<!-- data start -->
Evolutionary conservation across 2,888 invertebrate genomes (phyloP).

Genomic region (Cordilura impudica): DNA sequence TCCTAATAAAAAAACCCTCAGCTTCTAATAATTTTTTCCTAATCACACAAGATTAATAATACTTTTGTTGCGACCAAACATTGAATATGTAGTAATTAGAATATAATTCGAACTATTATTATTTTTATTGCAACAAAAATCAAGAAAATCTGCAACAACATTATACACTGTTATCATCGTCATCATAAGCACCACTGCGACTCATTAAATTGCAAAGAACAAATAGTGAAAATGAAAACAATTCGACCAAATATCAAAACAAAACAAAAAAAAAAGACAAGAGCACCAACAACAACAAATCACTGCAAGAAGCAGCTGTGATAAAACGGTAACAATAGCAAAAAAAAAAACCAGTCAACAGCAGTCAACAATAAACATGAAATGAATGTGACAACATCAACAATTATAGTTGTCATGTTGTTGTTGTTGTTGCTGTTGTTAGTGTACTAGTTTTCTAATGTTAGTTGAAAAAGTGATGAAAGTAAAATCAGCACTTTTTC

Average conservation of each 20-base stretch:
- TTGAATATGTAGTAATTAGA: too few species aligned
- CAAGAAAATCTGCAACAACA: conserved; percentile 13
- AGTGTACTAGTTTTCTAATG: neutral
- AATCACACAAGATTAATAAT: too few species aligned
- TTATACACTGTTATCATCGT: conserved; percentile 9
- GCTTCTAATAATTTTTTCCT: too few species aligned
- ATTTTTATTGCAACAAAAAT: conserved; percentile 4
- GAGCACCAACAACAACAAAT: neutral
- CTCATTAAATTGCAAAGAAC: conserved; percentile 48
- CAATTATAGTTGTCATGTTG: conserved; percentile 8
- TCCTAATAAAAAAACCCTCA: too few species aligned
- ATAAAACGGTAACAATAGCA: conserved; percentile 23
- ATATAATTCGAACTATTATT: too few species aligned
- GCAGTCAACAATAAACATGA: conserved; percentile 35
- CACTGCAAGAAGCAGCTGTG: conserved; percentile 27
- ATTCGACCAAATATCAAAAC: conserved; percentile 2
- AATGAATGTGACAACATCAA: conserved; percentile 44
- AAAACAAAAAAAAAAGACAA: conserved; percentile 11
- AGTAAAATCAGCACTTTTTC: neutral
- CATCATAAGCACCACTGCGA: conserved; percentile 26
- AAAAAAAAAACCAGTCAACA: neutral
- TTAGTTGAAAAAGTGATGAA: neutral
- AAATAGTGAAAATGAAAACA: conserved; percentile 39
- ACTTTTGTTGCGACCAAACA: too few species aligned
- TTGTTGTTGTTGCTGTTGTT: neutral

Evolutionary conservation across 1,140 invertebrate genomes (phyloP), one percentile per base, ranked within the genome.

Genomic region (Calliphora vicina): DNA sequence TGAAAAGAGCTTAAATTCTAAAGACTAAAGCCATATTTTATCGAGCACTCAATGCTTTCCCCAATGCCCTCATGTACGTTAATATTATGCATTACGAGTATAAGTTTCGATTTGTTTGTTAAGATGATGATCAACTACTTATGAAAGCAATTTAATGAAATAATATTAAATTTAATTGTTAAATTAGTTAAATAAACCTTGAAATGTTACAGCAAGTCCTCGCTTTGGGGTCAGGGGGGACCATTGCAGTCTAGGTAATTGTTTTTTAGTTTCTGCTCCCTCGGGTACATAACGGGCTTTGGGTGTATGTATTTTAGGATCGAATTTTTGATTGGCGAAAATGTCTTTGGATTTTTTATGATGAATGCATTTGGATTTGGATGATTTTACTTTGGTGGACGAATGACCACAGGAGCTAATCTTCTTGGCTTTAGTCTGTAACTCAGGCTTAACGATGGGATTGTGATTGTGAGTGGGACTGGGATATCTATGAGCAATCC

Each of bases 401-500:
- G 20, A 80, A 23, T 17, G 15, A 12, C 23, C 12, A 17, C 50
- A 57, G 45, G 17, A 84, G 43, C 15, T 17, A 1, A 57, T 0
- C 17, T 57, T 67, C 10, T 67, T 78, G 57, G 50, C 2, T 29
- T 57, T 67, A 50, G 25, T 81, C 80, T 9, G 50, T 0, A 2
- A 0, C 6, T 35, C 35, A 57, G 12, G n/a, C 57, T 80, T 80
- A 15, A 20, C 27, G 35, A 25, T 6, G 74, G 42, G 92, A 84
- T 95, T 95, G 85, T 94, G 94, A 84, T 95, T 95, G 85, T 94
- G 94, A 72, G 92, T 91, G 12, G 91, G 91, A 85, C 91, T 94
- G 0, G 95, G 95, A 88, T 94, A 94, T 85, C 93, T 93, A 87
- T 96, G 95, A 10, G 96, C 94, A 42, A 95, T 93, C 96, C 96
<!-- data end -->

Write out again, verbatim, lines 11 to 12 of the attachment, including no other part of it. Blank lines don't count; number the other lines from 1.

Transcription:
- GAGCACCAACAACAACAAAT: neutral
- CTCATTAAATTGCAAAGAAC: conserved; percentile 48